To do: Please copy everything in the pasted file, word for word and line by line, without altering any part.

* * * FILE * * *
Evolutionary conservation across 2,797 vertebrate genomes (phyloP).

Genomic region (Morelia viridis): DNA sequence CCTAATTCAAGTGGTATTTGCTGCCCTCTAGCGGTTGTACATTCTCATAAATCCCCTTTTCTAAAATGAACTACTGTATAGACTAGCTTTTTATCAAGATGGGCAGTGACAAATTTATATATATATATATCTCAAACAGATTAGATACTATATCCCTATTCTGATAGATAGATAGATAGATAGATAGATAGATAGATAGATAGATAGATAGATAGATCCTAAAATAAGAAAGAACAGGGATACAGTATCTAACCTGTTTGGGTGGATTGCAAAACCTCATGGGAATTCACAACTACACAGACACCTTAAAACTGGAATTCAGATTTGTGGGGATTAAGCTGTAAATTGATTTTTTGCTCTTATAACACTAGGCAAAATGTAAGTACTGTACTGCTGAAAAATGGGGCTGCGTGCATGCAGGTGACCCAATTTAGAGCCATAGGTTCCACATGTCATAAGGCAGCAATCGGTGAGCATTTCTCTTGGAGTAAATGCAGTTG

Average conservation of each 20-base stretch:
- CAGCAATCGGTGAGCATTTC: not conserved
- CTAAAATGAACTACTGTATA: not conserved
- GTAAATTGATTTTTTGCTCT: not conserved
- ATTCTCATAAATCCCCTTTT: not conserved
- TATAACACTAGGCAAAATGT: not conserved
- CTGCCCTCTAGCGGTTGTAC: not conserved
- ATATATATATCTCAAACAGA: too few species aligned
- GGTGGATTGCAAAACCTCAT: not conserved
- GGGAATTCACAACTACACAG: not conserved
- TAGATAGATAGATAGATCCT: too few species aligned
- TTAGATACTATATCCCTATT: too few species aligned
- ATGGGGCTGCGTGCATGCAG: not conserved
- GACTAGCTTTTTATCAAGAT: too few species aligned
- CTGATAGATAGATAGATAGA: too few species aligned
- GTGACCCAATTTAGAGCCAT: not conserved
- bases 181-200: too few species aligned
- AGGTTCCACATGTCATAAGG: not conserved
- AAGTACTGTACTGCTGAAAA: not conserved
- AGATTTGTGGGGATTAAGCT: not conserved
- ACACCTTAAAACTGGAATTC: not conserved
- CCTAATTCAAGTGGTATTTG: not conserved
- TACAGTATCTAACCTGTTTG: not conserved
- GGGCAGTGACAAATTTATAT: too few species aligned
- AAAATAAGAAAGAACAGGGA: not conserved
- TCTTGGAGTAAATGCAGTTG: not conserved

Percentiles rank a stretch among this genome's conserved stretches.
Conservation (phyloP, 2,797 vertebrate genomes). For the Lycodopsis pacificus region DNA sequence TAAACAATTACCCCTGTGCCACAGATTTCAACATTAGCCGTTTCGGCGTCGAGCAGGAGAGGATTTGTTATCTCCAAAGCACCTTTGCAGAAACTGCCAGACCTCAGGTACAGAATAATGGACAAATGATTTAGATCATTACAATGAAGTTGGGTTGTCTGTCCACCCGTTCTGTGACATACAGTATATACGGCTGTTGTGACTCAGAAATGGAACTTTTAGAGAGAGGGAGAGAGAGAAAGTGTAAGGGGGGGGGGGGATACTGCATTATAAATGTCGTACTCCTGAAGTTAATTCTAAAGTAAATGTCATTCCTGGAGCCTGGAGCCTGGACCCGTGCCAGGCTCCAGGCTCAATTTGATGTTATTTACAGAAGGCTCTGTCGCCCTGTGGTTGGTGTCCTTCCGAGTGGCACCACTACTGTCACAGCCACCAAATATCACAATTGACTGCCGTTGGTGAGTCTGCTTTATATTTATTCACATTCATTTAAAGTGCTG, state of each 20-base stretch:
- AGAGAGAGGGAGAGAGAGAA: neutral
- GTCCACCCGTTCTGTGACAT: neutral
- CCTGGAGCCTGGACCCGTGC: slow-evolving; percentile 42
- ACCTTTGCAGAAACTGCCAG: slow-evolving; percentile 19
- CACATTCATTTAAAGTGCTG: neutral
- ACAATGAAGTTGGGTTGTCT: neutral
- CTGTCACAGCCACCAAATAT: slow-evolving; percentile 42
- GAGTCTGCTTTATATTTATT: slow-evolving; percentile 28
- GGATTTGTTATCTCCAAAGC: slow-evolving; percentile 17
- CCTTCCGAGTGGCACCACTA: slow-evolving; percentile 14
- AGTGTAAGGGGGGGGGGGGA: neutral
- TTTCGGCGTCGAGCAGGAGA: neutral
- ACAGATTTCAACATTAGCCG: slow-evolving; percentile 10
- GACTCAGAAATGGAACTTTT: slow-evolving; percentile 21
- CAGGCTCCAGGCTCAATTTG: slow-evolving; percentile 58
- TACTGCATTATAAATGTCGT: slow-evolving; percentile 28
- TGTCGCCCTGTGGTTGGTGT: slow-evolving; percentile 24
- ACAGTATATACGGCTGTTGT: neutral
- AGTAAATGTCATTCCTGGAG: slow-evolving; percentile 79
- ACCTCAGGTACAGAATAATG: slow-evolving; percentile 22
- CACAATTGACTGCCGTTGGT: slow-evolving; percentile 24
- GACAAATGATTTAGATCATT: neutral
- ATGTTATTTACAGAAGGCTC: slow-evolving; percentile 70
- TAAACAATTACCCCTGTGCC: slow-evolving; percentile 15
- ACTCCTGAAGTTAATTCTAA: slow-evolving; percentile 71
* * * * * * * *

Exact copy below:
Evolutionary conservation across 2,797 vertebrate genomes (phyloP).

Genomic region (Morelia viridis): DNA sequence CCTAATTCAAGTGGTATTTGCTGCCCTCTAGCGGTTGTACATTCTCATAAATCCCCTTTTCTAAAATGAACTACTGTATAGACTAGCTTTTTATCAAGATGGGCAGTGACAAATTTATATATATATATATCTCAAACAGATTAGATACTATATCCCTATTCTGATAGATAGATAGATAGATAGATAGATAGATAGATAGATAGATAGATAGATAGATCCTAAAATAAGAAAGAACAGGGATACAGTATCTAACCTGTTTGGGTGGATTGCAAAACCTCATGGGAATTCACAACTACACAGACACCTTAAAACTGGAATTCAGATTTGTGGGGATTAAGCTGTAAATTGATTTTTTGCTCTTATAACACTAGGCAAAATGTAAGTACTGTACTGCTGAAAAATGGGGCTGCGTGCATGCAGGTGACCCAATTTAGAGCCATAGGTTCCACATGTCATAAGGCAGCAATCGGTGAGCATTTCTCTTGGAGTAAATGCAGTTG

Average conservation of each 20-base stretch:
- CAGCAATCGGTGAGCATTTC: not conserved
- CTAAAATGAACTACTGTATA: not conserved
- GTAAATTGATTTTTTGCTCT: not conserved
- ATTCTCATAAATCCCCTTTT: not conserved
- TATAACACTAGGCAAAATGT: not conserved
- CTGCCCTCTAGCGGTTGTAC: not conserved
- ATATATATATCTCAAACAGA: too few species aligned
- GGTGGATTGCAAAACCTCAT: not conserved
- GGGAATTCACAACTACACAG: not conserved
- TAGATAGATAGATAGATCCT: too few species aligned
- TTAGATACTATATCCCTATT: too few species aligned
- ATGGGGCTGCGTGCATGCAG: not conserved
- GACTAGCTTTTTATCAAGAT: too few species aligned
- CTGATAGATAGATAGATAGA: too few species aligned
- GTGACCCAATTTAGAGCCAT: not conserved
- bases 181-200: too few species aligned
- AGGTTCCACATGTCATAAGG: not conserved
- AAGTACTGTACTGCTGAAAA: not conserved
- AGATTTGTGGGGATTAAGCT: not conserved
- ACACCTTAAAACTGGAATTC: not conserved
- CCTAATTCAAGTGGTATTTG: not conserved
- TACAGTATCTAACCTGTTTG: not conserved
- GGGCAGTGACAAATTTATAT: too few species aligned
- AAAATAAGAAAGAACAGGGA: not conserved
- TCTTGGAGTAAATGCAGTTG: not conserved

Percentiles rank a stretch among this genome's conserved stretches.
Conservation (phyloP, 2,797 vertebrate genomes). For the Lycodopsis pacificus region DNA sequence TAAACAATTACCCCTGTGCCACAGATTTCAACATTAGCCGTTTCGGCGTCGAGCAGGAGAGGATTTGTTATCTCCAAAGCACCTTTGCAGAAACTGCCAGACCTCAGGTACAGAATAATGGACAAATGATTTAGATCATTACAATGAAGTTGGGTTGTCTGTCCACCCGTTCTGTGACATACAGTATATACGGCTGTTGTGACTCAGAAATGGAACTTTTAGAGAGAGGGAGAGAGAGAAAGTGTAAGGGGGGGGGGGGATACTGCATTATAAATGTCGTACTCCTGAAGTTAATTCTAAAGTAAATGTCATTCCTGGAGCCTGGAGCCTGGACCCGTGCCAGGCTCCAGGCTCAATTTGATGTTATTTACAGAAGGCTCTGTCGCCCTGTGGTTGGTGTCCTTCCGAGTGGCACCACTACTGTCACAGCCACCAAATATCACAATTGACTGCCGTTGGTGAGTCTGCTTTATATTTATTCACATTCATTTAAAGTGCTG, state of each 20-base stretch:
- AGAGAGAGGGAGAGAGAGAA: neutral
- GTCCACCCGTTCTGTGACAT: neutral
- CCTGGAGCCTGGACCCGTGC: slow-evolving; percentile 42
- ACCTTTGCAGAAACTGCCAG: slow-evolving; percentile 19
- CACATTCATTTAAAGTGCTG: neutral
- ACAATGAAGTTGGGTTGTCT: neutral
- CTGTCACAGCCACCAAATAT: slow-evolving; percentile 42
- GAGTCTGCTTTATATTTATT: slow-evolving; percentile 28
- GGATTTGTTATCTCCAAAGC: slow-evolving; percentile 17
- CCTTCCGAGTGGCACCACTA: slow-evolving; percentile 14
- AGTGTAAGGGGGGGGGGGGA: neutral
- TTTCGGCGTCGAGCAGGAGA: neutral
- ACAGATTTCAACATTAGCCG: slow-evolving; percentile 10
- GACTCAGAAATGGAACTTTT: slow-evolving; percentile 21
- CAGGCTCCAGGCTCAATTTG: slow-evolving; percentile 58
- TACTGCATTATAAATGTCGT: slow-evolving; percentile 28
- TGTCGCCCTGTGGTTGGTGT: slow-evolving; percentile 24
- ACAGTATATACGGCTGTTGT: neutral
- AGTAAATGTCATTCCTGGAG: slow-evolving; percentile 79
- ACCTCAGGTACAGAATAATG: slow-evolving; percentile 22
- CACAATTGACTGCCGTTGGT: slow-evolving; percentile 24
- GACAAATGATTTAGATCATT: neutral
- ATGTTATTTACAGAAGGCTC: slow-evolving; percentile 70
- TAAACAATTACCCCTGTGCC: slow-evolving; percentile 15
- ACTCCTGAAGTTAATTCTAA: slow-evolving; percentile 71